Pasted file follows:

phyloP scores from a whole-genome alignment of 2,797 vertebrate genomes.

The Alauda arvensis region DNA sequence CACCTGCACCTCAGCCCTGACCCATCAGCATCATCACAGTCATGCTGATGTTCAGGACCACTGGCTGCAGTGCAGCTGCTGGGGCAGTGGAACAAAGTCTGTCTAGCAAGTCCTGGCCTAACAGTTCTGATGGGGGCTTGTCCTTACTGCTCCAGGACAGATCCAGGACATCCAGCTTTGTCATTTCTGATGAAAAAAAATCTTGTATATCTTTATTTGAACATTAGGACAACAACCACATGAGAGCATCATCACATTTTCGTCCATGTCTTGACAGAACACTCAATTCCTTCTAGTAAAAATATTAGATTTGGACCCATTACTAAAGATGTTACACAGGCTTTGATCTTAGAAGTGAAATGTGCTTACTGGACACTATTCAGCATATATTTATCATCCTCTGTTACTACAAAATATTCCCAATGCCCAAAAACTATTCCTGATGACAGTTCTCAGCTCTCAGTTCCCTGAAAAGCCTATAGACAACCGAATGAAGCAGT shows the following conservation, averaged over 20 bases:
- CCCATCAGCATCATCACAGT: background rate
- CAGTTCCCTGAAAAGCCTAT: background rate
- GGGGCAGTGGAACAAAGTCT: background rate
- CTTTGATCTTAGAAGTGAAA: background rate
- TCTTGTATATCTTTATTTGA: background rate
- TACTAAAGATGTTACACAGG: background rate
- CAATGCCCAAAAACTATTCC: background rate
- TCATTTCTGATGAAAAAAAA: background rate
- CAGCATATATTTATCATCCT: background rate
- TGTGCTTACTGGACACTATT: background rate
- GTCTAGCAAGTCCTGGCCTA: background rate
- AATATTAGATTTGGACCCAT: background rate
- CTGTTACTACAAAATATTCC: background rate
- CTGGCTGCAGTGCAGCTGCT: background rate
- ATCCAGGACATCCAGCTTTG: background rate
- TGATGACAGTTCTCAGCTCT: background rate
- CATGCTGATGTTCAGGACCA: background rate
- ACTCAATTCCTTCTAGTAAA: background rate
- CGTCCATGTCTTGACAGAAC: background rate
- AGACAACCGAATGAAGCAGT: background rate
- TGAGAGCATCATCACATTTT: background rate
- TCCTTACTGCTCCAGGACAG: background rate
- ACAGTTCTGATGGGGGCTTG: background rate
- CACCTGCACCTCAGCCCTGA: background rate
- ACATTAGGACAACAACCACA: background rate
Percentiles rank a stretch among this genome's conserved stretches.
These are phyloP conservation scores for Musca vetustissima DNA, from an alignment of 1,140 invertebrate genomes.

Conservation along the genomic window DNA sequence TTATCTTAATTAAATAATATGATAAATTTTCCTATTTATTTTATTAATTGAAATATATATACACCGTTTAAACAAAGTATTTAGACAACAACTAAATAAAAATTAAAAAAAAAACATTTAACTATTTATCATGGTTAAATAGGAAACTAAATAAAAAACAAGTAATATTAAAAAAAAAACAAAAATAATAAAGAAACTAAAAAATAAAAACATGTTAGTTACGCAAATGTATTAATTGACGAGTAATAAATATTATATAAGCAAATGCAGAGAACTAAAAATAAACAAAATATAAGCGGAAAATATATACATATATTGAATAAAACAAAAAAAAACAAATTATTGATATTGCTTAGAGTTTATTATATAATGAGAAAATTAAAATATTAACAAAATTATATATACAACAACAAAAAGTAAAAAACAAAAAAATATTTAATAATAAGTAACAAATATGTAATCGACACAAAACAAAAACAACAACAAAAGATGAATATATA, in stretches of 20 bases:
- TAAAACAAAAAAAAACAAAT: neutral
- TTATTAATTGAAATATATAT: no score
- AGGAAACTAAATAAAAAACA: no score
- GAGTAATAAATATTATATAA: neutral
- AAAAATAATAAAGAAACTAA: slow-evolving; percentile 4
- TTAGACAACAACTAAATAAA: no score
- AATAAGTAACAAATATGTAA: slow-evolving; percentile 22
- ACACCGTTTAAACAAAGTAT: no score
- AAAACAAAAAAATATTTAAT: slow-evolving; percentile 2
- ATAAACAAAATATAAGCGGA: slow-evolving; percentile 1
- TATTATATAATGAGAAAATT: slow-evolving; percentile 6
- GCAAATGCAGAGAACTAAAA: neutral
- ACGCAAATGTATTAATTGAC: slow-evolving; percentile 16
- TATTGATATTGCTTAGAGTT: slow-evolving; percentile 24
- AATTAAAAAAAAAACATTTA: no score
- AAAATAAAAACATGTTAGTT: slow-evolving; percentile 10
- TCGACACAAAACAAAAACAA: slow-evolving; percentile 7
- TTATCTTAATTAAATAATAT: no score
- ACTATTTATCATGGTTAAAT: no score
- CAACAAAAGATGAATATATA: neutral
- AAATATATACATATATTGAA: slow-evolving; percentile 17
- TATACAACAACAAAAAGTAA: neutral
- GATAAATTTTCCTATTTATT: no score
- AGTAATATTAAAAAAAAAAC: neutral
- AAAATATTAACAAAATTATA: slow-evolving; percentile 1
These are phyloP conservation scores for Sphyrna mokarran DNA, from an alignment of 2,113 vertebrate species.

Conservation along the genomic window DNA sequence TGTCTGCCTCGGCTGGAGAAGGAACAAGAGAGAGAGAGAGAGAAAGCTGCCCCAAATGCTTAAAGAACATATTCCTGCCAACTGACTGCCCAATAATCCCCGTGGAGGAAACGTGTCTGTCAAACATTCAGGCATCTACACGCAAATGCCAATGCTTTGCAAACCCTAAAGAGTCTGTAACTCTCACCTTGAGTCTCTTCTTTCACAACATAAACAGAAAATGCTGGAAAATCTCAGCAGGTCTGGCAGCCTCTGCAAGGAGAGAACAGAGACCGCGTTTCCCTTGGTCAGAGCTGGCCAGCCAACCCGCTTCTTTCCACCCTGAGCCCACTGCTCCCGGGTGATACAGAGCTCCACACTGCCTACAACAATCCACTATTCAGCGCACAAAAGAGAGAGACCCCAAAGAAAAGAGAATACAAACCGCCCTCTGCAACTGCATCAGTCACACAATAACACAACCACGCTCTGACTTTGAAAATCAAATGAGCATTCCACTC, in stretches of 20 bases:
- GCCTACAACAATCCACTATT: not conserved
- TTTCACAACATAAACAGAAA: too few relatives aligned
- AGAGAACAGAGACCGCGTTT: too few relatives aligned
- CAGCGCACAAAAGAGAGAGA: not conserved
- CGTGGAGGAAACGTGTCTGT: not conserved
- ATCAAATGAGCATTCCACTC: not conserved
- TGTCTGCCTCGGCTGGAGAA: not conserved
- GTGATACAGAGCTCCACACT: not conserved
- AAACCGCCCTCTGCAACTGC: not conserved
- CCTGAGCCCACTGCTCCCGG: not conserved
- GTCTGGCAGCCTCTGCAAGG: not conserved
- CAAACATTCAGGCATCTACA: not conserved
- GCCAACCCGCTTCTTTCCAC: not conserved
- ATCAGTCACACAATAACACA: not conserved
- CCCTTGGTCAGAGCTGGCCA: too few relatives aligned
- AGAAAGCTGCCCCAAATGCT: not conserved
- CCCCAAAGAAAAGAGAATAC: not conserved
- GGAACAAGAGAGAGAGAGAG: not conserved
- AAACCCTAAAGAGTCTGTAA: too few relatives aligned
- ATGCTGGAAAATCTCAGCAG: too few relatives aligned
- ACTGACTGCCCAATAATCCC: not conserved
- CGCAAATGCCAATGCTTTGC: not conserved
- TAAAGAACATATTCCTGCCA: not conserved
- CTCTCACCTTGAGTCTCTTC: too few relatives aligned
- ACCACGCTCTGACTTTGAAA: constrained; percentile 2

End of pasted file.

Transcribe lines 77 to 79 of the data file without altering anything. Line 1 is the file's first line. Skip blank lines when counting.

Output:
- ATGCTGGAAAATCTCAGCAG: too few relatives aligned
- ACTGACTGCCCAATAATCCC: not conserved
- CGCAAATGCCAATGCTTTGC: not conserved